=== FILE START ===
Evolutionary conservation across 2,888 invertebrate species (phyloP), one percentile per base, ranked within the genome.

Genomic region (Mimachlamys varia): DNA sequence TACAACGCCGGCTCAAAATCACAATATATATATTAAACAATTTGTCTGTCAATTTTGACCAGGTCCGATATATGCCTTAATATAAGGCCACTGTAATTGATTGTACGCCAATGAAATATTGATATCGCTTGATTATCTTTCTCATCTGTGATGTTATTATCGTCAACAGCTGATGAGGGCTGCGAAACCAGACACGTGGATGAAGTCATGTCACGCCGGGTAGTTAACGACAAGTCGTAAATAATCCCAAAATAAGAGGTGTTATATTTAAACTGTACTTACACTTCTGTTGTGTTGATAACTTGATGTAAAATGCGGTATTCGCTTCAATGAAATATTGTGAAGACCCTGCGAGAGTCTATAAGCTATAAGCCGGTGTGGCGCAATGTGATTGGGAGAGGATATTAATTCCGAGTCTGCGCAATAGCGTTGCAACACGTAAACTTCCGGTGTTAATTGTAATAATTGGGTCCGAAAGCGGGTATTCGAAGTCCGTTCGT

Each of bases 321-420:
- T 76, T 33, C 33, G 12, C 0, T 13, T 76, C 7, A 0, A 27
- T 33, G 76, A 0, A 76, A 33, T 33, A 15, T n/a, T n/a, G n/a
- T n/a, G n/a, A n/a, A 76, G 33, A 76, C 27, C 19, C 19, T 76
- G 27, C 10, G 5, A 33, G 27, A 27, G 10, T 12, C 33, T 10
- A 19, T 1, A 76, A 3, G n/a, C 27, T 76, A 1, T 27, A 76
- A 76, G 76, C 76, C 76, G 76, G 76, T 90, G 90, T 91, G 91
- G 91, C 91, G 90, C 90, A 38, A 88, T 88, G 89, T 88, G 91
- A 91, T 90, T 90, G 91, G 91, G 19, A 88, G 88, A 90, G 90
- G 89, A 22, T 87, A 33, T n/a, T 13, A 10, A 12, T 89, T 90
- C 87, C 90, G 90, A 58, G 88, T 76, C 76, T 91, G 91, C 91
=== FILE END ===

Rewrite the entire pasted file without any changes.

Evolutionary conservation across 2,888 invertebrate species (phyloP), one percentile per base, ranked within the genome.

Genomic region (Mimachlamys varia): DNA sequence TACAACGCCGGCTCAAAATCACAATATATATATTAAACAATTTGTCTGTCAATTTTGACCAGGTCCGATATATGCCTTAATATAAGGCCACTGTAATTGATTGTACGCCAATGAAATATTGATATCGCTTGATTATCTTTCTCATCTGTGATGTTATTATCGTCAACAGCTGATGAGGGCTGCGAAACCAGACACGTGGATGAAGTCATGTCACGCCGGGTAGTTAACGACAAGTCGTAAATAATCCCAAAATAAGAGGTGTTATATTTAAACTGTACTTACACTTCTGTTGTGTTGATAACTTGATGTAAAATGCGGTATTCGCTTCAATGAAATATTGTGAAGACCCTGCGAGAGTCTATAAGCTATAAGCCGGTGTGGCGCAATGTGATTGGGAGAGGATATTAATTCCGAGTCTGCGCAATAGCGTTGCAACACGTAAACTTCCGGTGTTAATTGTAATAATTGGGTCCGAAAGCGGGTATTCGAAGTCCGTTCGT

Each of bases 321-420:
- T 76, T 33, C 33, G 12, C 0, T 13, T 76, C 7, A 0, A 27
- T 33, G 76, A 0, A 76, A 33, T 33, A 15, T n/a, T n/a, G n/a
- T n/a, G n/a, A n/a, A 76, G 33, A 76, C 27, C 19, C 19, T 76
- G 27, C 10, G 5, A 33, G 27, A 27, G 10, T 12, C 33, T 10
- A 19, T 1, A 76, A 3, G n/a, C 27, T 76, A 1, T 27, A 76
- A 76, G 76, C 76, C 76, G 76, G 76, T 90, G 90, T 91, G 91
- G 91, C 91, G 90, C 90, A 38, A 88, T 88, G 89, T 88, G 91
- A 91, T 90, T 90, G 91, G 91, G 19, A 88, G 88, A 90, G 90
- G 89, A 22, T 87, A 33, T n/a, T 13, A 10, A 12, T 89, T 90
- C 87, C 90, G 90, A 58, G 88, T 76, C 76, T 91, G 91, C 91